Canada at 150: Classic Photo Reportage Goes InteractiveInteractiveProduction
The classic art of photo reportage gets a new lease on life in Canada at 150 – an interactive production that’s among a number of anniversary projects currently in the works at the NFB.
“Still photography has its own unique power and it’s been a key asset in interactive creation from very beginning,” says Nicholas Klassen, overseeing production from the Vancouver Digital Studio. “With Canada at 150 we’re evolving the form, retaining elements from the classic documentary photography that you’d have seen in TIME or LIFE in the 60s, and bringing it into the interactive realm.”
It’s all with a view to creating a dynamic anthology of Canadian life on the occasion of the country’s 150th birthday – an interactive photo album that applies a contemporary lens to the ideas of legacy and inheritance, employing first-person stories to explore where we’ve come from and what we’re becoming. Below: Janet Mahilum Haydock, Montreal, photograph by Rita Leistner.
“Interactive works take many different forms,” says Klassen. “While some projects demand complex layered structures, with all the bells and whistles of interactive technology, Canada at 150 calls for a more streamlined approach. We needed a manageable production process, one that allows multiple production teams to collaborate over distance. And we want the final user experience to work on a range of devices. It’s a question of finding the right form for any given project. The beauty of working at the NFB is that we get to experiment with the whole interactive toolbox.”
The project will feature about a dozen stand-alone photo-essays – ranging from the story of a young Franco-Ontarian who lied about his age to enlist in the wartime navy, to the unusual account of a Mennonite community returning home after decades in Mexico. It showcases some of the country’s most accomplished photographers – people like Rita Leistner whose acclaimed book Looking for Marshall McLuhan in Afghanistan drew on experience as an embedded photojournalist with the US marines; Yannick Grandmont, whose images appear in The New York Times and VICE; and the late George Hunter, a pioneering photojournalist who remains largely unknown even though his work hangs in the nation’s finest galleries. Below: Miners in Crowsnest Pass, 1951, photograph by George Hunter, courtesy of the Canadian Heritage Photography Foundation.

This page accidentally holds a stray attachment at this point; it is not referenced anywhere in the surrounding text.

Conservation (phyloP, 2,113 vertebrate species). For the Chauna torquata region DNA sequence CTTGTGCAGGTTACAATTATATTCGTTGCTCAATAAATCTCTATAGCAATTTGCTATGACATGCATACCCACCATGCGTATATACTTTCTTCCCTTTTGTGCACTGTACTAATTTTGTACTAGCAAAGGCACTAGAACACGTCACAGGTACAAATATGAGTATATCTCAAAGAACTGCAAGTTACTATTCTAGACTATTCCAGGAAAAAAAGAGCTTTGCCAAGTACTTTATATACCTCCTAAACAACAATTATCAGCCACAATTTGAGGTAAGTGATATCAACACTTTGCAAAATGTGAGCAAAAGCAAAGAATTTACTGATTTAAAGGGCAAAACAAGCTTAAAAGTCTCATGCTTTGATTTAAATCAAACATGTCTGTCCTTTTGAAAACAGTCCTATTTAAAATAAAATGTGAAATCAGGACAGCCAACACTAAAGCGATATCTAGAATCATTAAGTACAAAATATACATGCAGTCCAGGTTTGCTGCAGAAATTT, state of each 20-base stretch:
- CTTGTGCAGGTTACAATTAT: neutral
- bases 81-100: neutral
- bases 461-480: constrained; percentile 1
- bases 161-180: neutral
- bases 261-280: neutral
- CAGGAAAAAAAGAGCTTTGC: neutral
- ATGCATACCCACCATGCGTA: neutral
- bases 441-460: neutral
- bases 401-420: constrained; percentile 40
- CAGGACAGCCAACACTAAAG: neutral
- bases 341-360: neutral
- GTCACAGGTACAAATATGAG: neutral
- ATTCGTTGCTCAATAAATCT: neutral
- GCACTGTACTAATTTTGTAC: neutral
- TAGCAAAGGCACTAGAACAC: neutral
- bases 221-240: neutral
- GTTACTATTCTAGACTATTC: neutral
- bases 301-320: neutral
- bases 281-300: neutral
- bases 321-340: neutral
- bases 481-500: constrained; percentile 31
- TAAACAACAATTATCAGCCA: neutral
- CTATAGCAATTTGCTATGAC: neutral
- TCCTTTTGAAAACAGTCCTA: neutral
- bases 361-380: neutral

Also contributing to the project is an impressive and eclectic array of performing artists, authors and filmmakers – people like Newfoundland actress and satirist Mary Walsh; Montreal-based cinéaste engagé Helene Klodawsky; Mohawk comic book artist Walter Kaheró:ton Scott; and “deaf and proud” filmmaker Chantal Deguire.
One essay will take users to Igloolik where journalist/filmmaker Bonnie Ammaaq is confronting the prospect of large-scale mining operations on her people’s land. Another travels into Ontario cottage country where David McKinstry and his partner Michael quietly made history as the first gay couple in Canada to adopt children. Still another will take a courtside seat at a Vancouver tennis club where NFB producer Selwyn Jacob and his buddies share tales of immigration, discrimination and perseverance during a friendly game of doubles.
“A diverse range of stories and storytellers emerged naturally during the development process,” says Klassen. “Several studios and multiples production teams are involved, but we’re all on the same wave-length. It’s impossible to encapsulate the whole Canadian experience within a single anthology, but I think we’ve ended up with a great mix of stories.”
Active for almost a decade now, the NFB Digital Studio has earned an international reputation for cutting-edge interactive innovation. The Last Hunt, an interactive photo essay released in 2013, went on to win Internet’s highest honour, a Webby Award. “We’re building on that expertise with this project,” says Klassen. “Once again we’re integrating still photography into an layered environment that includes original artwork and sound design, creating a stimulating yet accessible experience that allows a broad spectrum of users to advance through the story at their own pace.”
Slated to launch in 2017, Canada at 150 will be released in French and English, and will be available across platforms – on desktop and laptop, tablet and smartphone. Individual photo essays are being produced from coast to coast across the NFB’s network of English and French Program production studios. Nicholas Klassen is coordinating production from the Vancouver based Digital Studio. Above: Bonnie Ammaaq, Nunavut, photograph by Alicia Smith.